by Sandi Austin

United Methodist News reporter Jim Patterson penned an eye-opening article recently about the 2019 United Methodist Creation Care, a summit with a somewhat disturbing consensus: We have a short window of time to save Earth’s ability to continue hosting human life.

Are we seeing the early signs of global warming happening now, but just not paying attention? Scientists cite extreme heat, heavier rainstorms and flooding, longer wildfire seasons, increased air pollution, and the spread of insect-borne diseases as some of the impacts in the long term.

At the summit, Rev. Pat Watkins, a retired missionary with the United Methodist Board of Global Ministries, stated that recycling and driving electric cars aren’t going to be enough.

Sure, we can all change our own behaviors by driving less and using less plastic, but it’s going to take the entire world working together to save the environment.

The Rev. Mark Y.A. Davies, a professor and director at Oklahoma City University, said at the summit, “If we take seriously what our best climate scientists are telling us, we have about 11 years to really turn this very large ship around.”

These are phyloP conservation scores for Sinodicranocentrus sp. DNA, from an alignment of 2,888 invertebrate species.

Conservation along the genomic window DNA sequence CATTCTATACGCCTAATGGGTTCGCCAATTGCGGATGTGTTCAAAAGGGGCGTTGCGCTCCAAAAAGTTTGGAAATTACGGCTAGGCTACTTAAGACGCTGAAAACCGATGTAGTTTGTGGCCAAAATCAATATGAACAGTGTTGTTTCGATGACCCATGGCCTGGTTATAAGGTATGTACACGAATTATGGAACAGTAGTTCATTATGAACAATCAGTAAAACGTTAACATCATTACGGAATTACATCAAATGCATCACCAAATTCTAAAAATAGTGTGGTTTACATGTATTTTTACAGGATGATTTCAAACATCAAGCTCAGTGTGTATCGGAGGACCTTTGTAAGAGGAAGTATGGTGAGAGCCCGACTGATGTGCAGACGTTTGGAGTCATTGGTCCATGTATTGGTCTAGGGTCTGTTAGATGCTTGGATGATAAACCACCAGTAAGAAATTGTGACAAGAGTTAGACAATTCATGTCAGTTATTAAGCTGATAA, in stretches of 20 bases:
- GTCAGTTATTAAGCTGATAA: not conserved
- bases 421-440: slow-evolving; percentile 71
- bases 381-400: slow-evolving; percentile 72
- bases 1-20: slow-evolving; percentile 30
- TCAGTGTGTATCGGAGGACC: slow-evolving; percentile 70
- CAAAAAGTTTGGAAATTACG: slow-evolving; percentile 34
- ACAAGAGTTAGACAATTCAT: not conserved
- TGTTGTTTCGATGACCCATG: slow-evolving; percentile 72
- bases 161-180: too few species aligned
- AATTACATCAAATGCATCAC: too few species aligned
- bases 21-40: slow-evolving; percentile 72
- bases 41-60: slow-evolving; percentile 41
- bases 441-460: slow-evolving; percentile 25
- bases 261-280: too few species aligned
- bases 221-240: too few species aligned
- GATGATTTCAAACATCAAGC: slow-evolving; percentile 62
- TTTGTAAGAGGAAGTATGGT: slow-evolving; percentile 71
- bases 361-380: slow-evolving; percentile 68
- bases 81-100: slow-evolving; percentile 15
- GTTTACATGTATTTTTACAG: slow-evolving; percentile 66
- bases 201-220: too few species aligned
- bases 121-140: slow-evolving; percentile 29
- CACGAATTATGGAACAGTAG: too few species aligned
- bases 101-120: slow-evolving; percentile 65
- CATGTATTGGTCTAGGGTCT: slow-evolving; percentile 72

He added that we can all do our part individually but, “unless we change the systems – the economic system, the transportation system, energy system, the political system – we’re not going to get to where we need to be in the amount of time we have left to get there.”

An upcoming workshop at Heart of Longmont entitled Project Drawdown will introduce this issue and educate members about the challenges of global warming and opportunities for solutions. Two featured speakers will address attendees at the two-part workshop. The dates are Aug. 6 and Aug. 13, both from 6:30 – 8:00 p.m.

See for further details, or pick up a flyer from the Hospitality Desk.

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